The Brexit “Leave” campaign has been billed as an effort to “take back control” by restoring “sovereignty” to the United Kingdom’s Parliament. It is thus deeply ironic that one of the first moves of the Brexiteers upon coming to power has been to suspend Parliament and shut down debate over the UK’s impending withdrawal from the European Union on October 31.
Ignoring the will of Parliament, where a majority of MPs are opposed to a “no-deal” scenario, British Prime Minister Boris Johnson is now maneuvering to capture the votes of the Euroskeptic Brexit Party, so that he can deliver Brexit at all costs. To that end, he has sanctioned an all-out political war that threatens to undermine British parliamentary democracy for the long term.
Britain’s deepening political crisis is partly the result of Parliament’s failure to ratify the Brexit withdrawal agreement negotiated by Johnson’s predecessor, Theresa May, and the European Union. Britain’s lack of a codified constitution, combined with a level of political polarization now rivaling that of the United States, makes the potential outcomes of the current situation hard to foresee. Anyone who tells you how this will end is dissembling, because no one can possibly know. Britain is facing a permanent state of uncertainty, and that in itself is destabilizing for any country.
As the political fog thickens, and as the clock for negotiations ticks down, it is easy to lose sight of the endgame. Since the June 2016 Brexit referendum, under both May and Johnson, there has been a remarkable absence of serious debate in the UK about what the decision entails. The country’s leaders have shown a mystifying reluctance to grapple with the far-reaching geopolitical decisions that Brexit will require.
But make no mistake, leaving the EU will force Britain to confront far tougher decisions than anyone seems to have considered. Do the British people want to abandon European standards on food, medicine, animal welfare, and countless other regulatory issues in favor of an American regulatory model? Nobody knows, nor has there been any real debate about the costs and benefits of doing so.
US President Donald Trump has nicknamed himself “Tariff Man,” and imposed import duties on goods from US allies and adversaries alike. Are the British, who have long advocated free trade, ready to get into bed with the world’s leading protectionist? By courting Trump and pursuing a quick trade deal with the United States, Johnson’s government is simply assuming that the British people support a dramatic realignment from the EU’s regulatory sphere. Within the EU, Britain has a prominent seat at the table and a say in the rules that are made. By aligning more closely with the US, the country will be swallowing whatever Trump hands down.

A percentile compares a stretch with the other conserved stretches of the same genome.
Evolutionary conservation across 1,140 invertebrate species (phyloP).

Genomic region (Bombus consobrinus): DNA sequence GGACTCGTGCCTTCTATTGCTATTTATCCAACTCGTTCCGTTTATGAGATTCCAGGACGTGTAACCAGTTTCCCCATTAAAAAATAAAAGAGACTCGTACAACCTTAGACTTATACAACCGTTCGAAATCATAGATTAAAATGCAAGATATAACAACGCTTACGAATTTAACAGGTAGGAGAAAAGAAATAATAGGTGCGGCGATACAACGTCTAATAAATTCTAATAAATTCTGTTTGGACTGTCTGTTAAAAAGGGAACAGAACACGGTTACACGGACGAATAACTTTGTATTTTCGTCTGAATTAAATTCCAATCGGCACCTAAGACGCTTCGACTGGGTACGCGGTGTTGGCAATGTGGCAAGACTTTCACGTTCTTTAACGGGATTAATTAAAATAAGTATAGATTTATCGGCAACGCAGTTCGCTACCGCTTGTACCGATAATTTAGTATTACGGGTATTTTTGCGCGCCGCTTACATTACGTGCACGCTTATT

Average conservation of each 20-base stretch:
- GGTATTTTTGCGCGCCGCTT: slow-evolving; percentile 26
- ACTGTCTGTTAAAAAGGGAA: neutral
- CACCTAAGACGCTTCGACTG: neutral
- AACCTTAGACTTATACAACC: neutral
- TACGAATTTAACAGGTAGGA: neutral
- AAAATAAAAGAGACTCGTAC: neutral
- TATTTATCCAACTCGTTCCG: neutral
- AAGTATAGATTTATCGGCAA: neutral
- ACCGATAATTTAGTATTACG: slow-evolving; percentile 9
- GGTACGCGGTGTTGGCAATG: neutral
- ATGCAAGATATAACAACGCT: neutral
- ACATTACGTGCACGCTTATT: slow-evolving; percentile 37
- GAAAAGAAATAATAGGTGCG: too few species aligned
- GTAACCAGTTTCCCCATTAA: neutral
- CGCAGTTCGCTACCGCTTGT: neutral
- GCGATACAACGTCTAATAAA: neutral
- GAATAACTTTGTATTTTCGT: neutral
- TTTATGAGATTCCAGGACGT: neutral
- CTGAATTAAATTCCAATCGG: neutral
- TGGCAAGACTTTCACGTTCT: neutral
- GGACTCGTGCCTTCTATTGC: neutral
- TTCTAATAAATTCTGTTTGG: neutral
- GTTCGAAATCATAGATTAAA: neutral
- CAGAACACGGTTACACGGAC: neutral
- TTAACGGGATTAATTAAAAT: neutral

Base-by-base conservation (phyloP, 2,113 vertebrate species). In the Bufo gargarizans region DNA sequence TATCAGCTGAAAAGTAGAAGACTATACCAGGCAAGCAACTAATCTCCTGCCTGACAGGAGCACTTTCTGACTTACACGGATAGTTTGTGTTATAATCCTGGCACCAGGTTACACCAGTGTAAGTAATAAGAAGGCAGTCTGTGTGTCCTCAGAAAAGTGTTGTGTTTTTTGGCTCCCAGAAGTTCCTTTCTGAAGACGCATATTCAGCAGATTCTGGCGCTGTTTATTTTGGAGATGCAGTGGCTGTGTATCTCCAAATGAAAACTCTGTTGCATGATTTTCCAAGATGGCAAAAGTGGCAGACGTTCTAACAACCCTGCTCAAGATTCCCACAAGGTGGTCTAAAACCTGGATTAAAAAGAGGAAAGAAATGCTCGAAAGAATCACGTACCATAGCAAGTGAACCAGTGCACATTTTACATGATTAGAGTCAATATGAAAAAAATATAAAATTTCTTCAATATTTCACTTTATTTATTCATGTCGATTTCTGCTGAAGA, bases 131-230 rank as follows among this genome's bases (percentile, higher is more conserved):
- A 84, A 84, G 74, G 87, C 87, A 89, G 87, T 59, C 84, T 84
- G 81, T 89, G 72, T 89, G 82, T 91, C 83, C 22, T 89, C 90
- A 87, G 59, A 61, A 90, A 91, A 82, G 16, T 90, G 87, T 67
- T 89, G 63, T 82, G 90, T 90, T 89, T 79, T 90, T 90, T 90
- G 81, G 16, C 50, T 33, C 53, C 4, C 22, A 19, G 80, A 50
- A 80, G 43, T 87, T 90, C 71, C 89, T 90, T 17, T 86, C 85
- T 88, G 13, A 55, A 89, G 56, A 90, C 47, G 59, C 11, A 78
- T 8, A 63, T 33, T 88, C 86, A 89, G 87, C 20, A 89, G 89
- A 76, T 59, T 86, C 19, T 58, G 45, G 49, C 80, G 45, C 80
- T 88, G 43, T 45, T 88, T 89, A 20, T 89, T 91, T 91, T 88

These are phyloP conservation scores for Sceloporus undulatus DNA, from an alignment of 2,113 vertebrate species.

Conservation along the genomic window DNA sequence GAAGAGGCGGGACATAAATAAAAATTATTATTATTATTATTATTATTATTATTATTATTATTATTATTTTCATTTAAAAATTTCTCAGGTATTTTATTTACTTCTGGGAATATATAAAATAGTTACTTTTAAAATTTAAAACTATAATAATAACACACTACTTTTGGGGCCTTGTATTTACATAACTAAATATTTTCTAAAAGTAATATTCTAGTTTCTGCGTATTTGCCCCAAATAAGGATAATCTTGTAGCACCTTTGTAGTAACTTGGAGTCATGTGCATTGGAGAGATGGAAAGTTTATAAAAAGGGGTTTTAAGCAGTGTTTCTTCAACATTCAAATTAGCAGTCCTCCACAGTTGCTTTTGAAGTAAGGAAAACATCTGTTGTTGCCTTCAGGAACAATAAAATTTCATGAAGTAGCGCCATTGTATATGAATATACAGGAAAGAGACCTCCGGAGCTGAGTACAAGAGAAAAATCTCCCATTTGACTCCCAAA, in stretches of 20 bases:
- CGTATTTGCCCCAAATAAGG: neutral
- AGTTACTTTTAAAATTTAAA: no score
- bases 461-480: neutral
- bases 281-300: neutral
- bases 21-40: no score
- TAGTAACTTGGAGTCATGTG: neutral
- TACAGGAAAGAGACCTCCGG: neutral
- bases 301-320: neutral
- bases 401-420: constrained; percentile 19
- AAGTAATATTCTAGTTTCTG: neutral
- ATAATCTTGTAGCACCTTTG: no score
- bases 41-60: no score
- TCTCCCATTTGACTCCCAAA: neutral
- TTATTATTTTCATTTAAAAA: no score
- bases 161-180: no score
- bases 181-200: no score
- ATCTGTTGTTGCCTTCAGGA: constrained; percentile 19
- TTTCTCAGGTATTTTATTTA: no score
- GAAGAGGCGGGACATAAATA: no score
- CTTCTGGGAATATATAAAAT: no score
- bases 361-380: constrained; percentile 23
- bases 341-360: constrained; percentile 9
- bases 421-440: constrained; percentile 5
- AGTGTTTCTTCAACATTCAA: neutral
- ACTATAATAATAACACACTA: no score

Recent polling suggests that this is not what the UK public wants. When asked whom they would rather have as a close trading partner, 50% choose the EU, and a mere 21% opt for the US. Among young people, the results are even more striking, with 58% choosing the EU and just 14% preferring the US.
Trump claims to love the UK and “Britain Trump” (his ungrammatical moniker for Johnson), but that could easily change. After all, his opinion of foreign leaders and allies changes with the wind. Under a no-deal Brexit, Britain will find itself suddenly dependent on the kindness of America’s strange president, and facing existential challenges to the union of Scotland, Northern Ireland, Wales, and England.
But a no-deal scenario is not inevitable. The agreement May negotiated provides for a close future relationship between Britain and the EU. That arrangement, which Johnson himself voted for, is still awaiting ratification.
While there remains some scope for improving that deal to make it more prescriptive, the upshot is that it already offers a sound basis for concluding a close UK-EU association agreement in the future. Specifically, the withdrawal agreement provides for the creation of a joint committee comprising UK and EU representatives, which would then serve as a vehicle for future cooperation. In the maw of lies and disinformation that has defined the Brexit debate, the opportunities implied by this provision of the exit agreement have barely been discussed.
Sadly, that isn’t particularly surprising. The Brexit project has been incoherent from the start. The UK never lost “control” to begin with, and in a world dominated by the Sino-American superpower rivalry, the only way for medium-size European powers to protect their sovereignty is to form a united front.
Johnson’s dishonesty about the country’s choices has been bad enough; but now he is trying to shut down democratic debate to achieve a political end. It is not too late for British politicians, even for Johnson himself, to stop playing games and actually explain the tradeoffs facing the country.
Only through honest, responsible leadership can Britain finally have a real debate about its place in the world. Whatever the outcome of the UK-EU negotiations, Brexit is just the beginning of a much longer process. The battle for Britain’s soul has only just begun. But whether it will be fought fairly remains in doubt.
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